Date of Award


Document Type


Degree Name

Master of Arts (MA)



First Advisor

Dr. Thomas Bragg


This study evaluates vegetation of Nebraska Sandhills wetlands and adjacent plant communities in order to describe them and quantitatively distinguish wetlands from non-wetlands. Field data, supplemented with 35mm color infrared imagery, distinguished four zones around a small sandhill's lake: (1) non-wetland, (2) outer marsh, (3) inner marsh, and (4) submerged aquatic zones. Community comparisons between the Lake zones and two subirrigated meadows indicate the greatest similarity occurs between non-wetland communities. Of these areas categorized as wetlands, the greatest similarity was recorded between the lakes outer marsh zone and the wetland zones of the subirrigated meadows. This lack of similarity between wetlands indicates that species composition alone cannot quantitatively separate wetland from non-wetland communities. Therefore, a community “hydric value,” based on moisture preferences of individual species in the relative importance values was calculated. This method allowed for the quantitative separation of wetland zones both around the lake and in the subirrigated meadows. While additional study is needed, this procedure may prove useful in studies requiring the designation of a community as a wetland.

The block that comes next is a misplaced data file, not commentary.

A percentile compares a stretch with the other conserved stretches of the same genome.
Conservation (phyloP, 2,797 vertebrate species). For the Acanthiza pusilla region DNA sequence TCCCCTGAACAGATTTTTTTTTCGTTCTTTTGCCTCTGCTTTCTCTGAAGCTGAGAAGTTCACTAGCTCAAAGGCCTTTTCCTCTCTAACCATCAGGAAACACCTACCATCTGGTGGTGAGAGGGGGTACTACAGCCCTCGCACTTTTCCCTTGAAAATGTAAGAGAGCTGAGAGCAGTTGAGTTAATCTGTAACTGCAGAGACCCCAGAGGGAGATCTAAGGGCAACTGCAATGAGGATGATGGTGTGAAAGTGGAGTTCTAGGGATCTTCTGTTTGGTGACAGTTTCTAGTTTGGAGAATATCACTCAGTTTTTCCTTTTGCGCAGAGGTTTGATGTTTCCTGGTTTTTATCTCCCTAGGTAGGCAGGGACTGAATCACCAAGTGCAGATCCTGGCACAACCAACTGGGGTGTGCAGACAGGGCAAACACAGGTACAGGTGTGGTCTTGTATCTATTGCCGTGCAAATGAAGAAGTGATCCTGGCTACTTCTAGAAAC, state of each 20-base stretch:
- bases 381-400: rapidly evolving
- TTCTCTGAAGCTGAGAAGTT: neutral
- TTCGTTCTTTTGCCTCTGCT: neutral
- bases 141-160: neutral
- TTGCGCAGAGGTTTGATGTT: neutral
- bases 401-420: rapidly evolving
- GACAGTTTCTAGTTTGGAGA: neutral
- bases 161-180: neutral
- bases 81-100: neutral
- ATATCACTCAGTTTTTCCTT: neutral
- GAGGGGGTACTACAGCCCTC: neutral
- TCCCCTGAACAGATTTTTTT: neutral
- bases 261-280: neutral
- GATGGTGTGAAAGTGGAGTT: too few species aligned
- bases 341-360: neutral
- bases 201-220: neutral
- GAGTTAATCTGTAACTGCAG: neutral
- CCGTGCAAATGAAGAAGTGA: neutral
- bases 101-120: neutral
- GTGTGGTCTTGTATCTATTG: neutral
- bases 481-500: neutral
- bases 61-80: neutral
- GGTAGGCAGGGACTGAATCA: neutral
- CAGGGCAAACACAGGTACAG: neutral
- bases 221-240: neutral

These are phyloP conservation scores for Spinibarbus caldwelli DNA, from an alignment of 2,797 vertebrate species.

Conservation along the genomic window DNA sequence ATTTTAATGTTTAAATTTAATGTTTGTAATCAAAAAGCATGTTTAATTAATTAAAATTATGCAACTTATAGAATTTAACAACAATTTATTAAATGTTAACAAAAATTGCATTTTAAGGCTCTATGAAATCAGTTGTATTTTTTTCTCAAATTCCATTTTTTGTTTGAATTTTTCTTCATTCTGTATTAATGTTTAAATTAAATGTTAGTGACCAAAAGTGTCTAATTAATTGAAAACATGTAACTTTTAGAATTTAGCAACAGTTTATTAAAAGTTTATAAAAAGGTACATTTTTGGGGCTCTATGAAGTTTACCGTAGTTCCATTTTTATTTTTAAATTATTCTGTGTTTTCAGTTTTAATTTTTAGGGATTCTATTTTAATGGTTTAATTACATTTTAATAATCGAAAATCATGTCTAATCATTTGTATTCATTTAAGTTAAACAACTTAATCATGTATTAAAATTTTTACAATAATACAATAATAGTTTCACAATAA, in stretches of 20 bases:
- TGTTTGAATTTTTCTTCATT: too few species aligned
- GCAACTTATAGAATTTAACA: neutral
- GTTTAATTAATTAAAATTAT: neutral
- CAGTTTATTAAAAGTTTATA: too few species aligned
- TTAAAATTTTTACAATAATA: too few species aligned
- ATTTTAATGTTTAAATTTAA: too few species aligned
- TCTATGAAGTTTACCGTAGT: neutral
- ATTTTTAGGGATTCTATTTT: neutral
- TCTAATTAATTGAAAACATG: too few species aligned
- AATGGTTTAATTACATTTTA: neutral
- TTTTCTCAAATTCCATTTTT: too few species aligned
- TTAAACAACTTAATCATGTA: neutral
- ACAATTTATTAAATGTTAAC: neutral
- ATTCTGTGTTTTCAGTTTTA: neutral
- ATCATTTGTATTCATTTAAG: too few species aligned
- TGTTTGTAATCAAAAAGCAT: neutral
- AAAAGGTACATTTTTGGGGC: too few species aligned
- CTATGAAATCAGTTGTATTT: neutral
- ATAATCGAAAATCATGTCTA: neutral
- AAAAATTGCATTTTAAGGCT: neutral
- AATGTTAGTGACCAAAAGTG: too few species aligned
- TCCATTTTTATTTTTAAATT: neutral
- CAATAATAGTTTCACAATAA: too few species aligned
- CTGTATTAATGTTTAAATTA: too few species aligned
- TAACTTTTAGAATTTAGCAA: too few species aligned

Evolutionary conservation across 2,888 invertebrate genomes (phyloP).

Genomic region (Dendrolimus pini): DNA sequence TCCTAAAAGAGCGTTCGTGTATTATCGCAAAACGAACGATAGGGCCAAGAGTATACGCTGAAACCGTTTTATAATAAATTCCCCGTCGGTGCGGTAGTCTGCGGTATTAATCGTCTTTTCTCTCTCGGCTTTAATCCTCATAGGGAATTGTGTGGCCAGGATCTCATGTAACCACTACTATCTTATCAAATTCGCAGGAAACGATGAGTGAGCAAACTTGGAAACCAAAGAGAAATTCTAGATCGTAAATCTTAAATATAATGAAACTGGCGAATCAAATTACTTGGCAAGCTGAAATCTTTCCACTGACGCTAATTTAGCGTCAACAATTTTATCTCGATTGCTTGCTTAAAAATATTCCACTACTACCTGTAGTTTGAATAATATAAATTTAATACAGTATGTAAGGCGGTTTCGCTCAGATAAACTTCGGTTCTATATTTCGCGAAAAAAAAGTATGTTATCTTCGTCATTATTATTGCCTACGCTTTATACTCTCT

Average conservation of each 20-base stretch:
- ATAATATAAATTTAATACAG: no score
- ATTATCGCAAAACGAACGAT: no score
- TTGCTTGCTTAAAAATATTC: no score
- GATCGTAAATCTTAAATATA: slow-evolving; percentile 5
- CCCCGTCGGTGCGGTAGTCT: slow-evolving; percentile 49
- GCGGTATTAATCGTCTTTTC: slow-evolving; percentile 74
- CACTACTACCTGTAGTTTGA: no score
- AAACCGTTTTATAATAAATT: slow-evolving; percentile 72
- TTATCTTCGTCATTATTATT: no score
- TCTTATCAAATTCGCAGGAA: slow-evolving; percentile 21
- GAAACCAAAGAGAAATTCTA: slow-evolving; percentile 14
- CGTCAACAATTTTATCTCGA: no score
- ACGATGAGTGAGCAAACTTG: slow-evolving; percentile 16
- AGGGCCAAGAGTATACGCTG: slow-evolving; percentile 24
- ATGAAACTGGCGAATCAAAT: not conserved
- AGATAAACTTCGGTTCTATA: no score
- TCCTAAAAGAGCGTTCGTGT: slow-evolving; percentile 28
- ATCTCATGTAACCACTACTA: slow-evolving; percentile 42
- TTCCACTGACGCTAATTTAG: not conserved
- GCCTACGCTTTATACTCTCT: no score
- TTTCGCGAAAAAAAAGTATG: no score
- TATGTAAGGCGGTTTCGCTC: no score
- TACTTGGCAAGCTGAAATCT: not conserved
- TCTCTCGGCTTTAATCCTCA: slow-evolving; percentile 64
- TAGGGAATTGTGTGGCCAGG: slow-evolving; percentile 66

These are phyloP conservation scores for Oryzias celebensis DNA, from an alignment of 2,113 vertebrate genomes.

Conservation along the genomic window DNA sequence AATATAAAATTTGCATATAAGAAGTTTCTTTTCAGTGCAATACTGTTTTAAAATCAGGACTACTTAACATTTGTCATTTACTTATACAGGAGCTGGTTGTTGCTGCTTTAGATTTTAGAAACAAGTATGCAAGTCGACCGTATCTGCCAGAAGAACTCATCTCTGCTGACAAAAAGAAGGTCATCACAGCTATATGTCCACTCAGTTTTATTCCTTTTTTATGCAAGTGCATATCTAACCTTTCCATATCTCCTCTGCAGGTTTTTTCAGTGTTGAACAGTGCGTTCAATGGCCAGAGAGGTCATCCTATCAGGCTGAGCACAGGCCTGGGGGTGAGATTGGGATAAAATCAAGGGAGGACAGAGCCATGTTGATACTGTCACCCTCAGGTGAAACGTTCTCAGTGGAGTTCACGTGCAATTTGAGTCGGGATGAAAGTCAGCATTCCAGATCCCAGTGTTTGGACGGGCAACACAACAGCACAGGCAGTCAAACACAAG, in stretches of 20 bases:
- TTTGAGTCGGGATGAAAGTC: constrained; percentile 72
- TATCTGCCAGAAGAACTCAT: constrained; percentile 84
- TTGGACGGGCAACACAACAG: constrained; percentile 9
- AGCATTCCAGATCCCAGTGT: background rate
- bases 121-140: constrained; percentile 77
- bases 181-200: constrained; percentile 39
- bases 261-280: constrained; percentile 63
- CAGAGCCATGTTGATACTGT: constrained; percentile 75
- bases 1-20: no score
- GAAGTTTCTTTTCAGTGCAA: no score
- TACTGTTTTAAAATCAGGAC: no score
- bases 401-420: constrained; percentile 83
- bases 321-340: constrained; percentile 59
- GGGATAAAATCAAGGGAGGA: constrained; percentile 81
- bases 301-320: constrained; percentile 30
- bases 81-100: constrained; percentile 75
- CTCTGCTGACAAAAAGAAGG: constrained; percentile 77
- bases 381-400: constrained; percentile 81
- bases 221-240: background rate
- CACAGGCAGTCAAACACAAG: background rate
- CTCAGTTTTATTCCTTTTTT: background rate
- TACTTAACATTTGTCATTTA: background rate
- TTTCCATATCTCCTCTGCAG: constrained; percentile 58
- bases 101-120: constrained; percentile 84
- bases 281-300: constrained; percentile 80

A Thesis Presented to the Department of Biology and the Faculty of the Graduate College University of Nebraska In Partial Fulfillment of the Requirements for the Degree Master of Arts University of Nebraska at Omaha. Copyright 1980 Michael C. Gilbert.